Britain's Prince Andrew on Monday hit back at claims he had failed to cooperate with US authorities investigating the late sex offender Jeffrey Epstein.

US lawyers have claimed that Queen Elizabeth II's second son refused to help in the case, which centres around lurid sex trafficking claims against the multi-millionaire financier.

The 60-year-old senior royal publicly defended his friendship with Epstein in a BBC television interview last year, prompting outrage from his victims, and leading him to quit frontline royal duties.

But Andrew's lawyers, Blackfords, said in a statement that claims he had stonewalled investigators were untrue, and accused the US Department of Justice (DoJ) of chasing headlines.

"The Duke of York has on at least three occasions this year offered his assistance as a witness to the DoJ," the statement said.

"Unfortunately, the DoJ has reacted to the first two offers by breaching their own confidentiality rules and claiming that the Duke has offered zero co-operation.

"In doing so, they are perhaps seeking publicity rather than accepting the assistance proffered."

Andrew, a former Royal Navy helicopter pilot who as a younger man had a reputation as a playboy prince, is accused of having sexual relations with one woman when she was 17 -- an allegation he has vehemently denied.

The woman, Virginia Giuffre, alleges she was trafficked under-age to have sex with friends of Epstein, who was 66 when he killed himself in a New York jail in August last year.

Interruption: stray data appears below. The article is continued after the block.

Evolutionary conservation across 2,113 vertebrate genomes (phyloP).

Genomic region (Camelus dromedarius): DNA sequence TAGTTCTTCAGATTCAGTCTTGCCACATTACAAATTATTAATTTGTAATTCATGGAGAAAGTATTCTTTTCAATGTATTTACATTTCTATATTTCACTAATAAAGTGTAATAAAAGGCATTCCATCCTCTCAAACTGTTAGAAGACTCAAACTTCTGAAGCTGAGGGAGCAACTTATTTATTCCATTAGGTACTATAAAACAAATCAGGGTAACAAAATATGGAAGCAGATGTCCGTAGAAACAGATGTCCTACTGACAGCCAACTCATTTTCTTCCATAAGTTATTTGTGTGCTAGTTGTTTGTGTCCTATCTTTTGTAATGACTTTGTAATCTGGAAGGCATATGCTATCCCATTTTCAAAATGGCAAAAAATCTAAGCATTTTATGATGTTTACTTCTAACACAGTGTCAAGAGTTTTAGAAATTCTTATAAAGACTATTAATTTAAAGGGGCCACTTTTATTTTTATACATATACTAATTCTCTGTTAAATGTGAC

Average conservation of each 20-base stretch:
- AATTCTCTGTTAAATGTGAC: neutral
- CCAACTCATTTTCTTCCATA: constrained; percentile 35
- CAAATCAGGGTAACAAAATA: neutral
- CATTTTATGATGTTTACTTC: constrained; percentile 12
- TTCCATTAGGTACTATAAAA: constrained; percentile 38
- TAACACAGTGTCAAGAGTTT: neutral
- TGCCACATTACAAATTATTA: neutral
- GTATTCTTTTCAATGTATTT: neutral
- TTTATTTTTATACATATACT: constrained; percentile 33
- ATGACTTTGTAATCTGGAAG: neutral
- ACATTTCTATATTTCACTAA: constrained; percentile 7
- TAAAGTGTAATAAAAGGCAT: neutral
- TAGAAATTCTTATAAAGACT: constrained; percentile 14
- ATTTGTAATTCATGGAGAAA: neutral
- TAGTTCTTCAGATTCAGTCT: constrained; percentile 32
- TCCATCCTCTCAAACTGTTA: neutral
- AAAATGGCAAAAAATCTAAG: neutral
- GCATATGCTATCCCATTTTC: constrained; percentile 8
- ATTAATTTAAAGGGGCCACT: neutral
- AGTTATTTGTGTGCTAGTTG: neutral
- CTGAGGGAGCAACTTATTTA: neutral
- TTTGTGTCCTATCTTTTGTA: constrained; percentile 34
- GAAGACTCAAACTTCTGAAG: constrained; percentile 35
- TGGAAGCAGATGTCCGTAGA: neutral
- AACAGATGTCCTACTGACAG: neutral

Andrew's lawyers said they had upheld their commitment to confidentiality but said they were forced to go public "in view of misleading media briefings" from the United States.

US investigators had been looking into Epstein's affairs for more than 16 years but only requested the prince's help on January 2 this year, they said.

"Importantly, the DoJ advised us that the Duke is not and has never been a 'target' of their criminal investigations into Epstein and that they sought his confidential, voluntary cooperation.

"In the course of these discussions, we asked the DoJ to confirm that our co-operation and any interview arrangements would remain confidential, in accordance with the ordinary rules that apply to voluntary co-operation with the DoJ," the statement said.

"We were given an unequivocal assurance that our discussions and the interview process would remain confidential."

The lawyers pointed to two claims from New York attorney Geoffrey Berman on January 27 and March 9 that the duke was refusing to cooperate, leading to "misleading" media reports.

"These statements were inaccurate, and they should not have been made," Andrew's lawyers added, accusing the DoJ of treating their client "by a lower standard" than anyone else.

The Sun newspaper on Monday reported that the DoJ had submitted a mutual legal assistance request to Britain's interior ministry to force the prince to give a statement.

His lawyers said that would be "disappointing" given his willingness to do provide a written statement voluntarily.